National body shoots down Japan’s 1st high school baseball pitch limit

On Wednesday the Japan High School Baseball Federation asked Niigata Prefecture’s high school federation to reconsider the pitch limit it announced for this year’s spring prefectural tournament.

The rule, announced unilaterally by the Niigata body in December without consulting the national federation, would have prevented pitchers from working in another inning after they had thrown 100 pitches.

Niigata’s decision sent shockwaves through Japan, where the two iconic high school tournaments at historic Koshien Stadium outside of Osaka are the nation’s biggest spectacle, and marathon pitching efforts part of the lore.

In making its announcement in Osaka, the national federation said it would convene a panel of experts in April to study how to prevent pitching injuries. Although there had been some words of condemnation for Niigata acting on its own, the national federation’s decision should not be seen as an effort to turn back the clock. This month, Daichi Suzuki, the chief of Japan’s Sports Agency praised the bravery of Niigata’s authorities and called on the national high school federation to act.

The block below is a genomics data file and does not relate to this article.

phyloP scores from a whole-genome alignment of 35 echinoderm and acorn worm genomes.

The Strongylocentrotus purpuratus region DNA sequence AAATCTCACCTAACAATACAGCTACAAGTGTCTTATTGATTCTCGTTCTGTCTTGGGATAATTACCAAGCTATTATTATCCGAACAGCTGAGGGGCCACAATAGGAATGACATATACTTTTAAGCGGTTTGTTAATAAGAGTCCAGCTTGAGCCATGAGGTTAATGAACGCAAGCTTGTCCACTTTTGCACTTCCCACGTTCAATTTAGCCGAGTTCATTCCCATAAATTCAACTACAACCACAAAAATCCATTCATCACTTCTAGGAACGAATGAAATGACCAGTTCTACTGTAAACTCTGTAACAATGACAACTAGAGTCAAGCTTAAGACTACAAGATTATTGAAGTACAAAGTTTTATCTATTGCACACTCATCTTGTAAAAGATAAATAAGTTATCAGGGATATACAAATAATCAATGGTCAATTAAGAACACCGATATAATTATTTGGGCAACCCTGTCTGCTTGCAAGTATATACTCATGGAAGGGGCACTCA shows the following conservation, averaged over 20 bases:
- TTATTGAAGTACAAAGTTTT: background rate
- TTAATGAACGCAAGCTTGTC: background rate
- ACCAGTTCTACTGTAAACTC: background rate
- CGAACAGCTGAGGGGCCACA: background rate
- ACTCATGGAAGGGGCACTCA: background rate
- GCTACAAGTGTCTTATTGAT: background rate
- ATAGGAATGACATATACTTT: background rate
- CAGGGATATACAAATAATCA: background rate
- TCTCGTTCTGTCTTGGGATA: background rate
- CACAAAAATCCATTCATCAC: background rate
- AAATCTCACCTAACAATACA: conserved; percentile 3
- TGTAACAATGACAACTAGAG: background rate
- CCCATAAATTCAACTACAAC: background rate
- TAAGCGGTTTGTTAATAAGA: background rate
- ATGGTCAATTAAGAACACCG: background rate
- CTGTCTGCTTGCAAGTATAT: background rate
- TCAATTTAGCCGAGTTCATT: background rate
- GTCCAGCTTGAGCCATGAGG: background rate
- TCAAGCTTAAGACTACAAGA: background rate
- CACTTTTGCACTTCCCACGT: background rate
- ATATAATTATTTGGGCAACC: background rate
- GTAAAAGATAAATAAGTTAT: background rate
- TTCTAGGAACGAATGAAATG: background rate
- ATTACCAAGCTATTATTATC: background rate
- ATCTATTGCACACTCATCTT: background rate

Osamu Shimada, a high school vice principal in Niigata Prefecture who was the project leader behind the plan to curb injuries to baseball players, said by telephone, “We have pushed the hands of the clock forward.”

Shimada, who became a teacher and a high school baseball coach after his own playing career ended in university, said Niigata was uniquely situated to upset high school baseball’s apple cart.

“We were able to put together a committee of elementary, junior and senior high school baseball authorities. Because we are weak (in national tournaments) we could find common cause at all levels,” he said. “This is something other prefectures with strong local bodies couldn’t do.”

“We are a small prefecture in terms of population and the number of kids who want to play baseball is dwindling. We want to change that. but there are so many other sports one could play, so why would a young athlete choose a sport where a lot of players get hurt?”

“We don’t know that 100 pitches is the best solution, but our plan is to collect data, learn and move forward. We felt if we didn’t act it would be too late. There was a sense of urgency.”

Jim Allen

sports editor for a wire service in Tokyo

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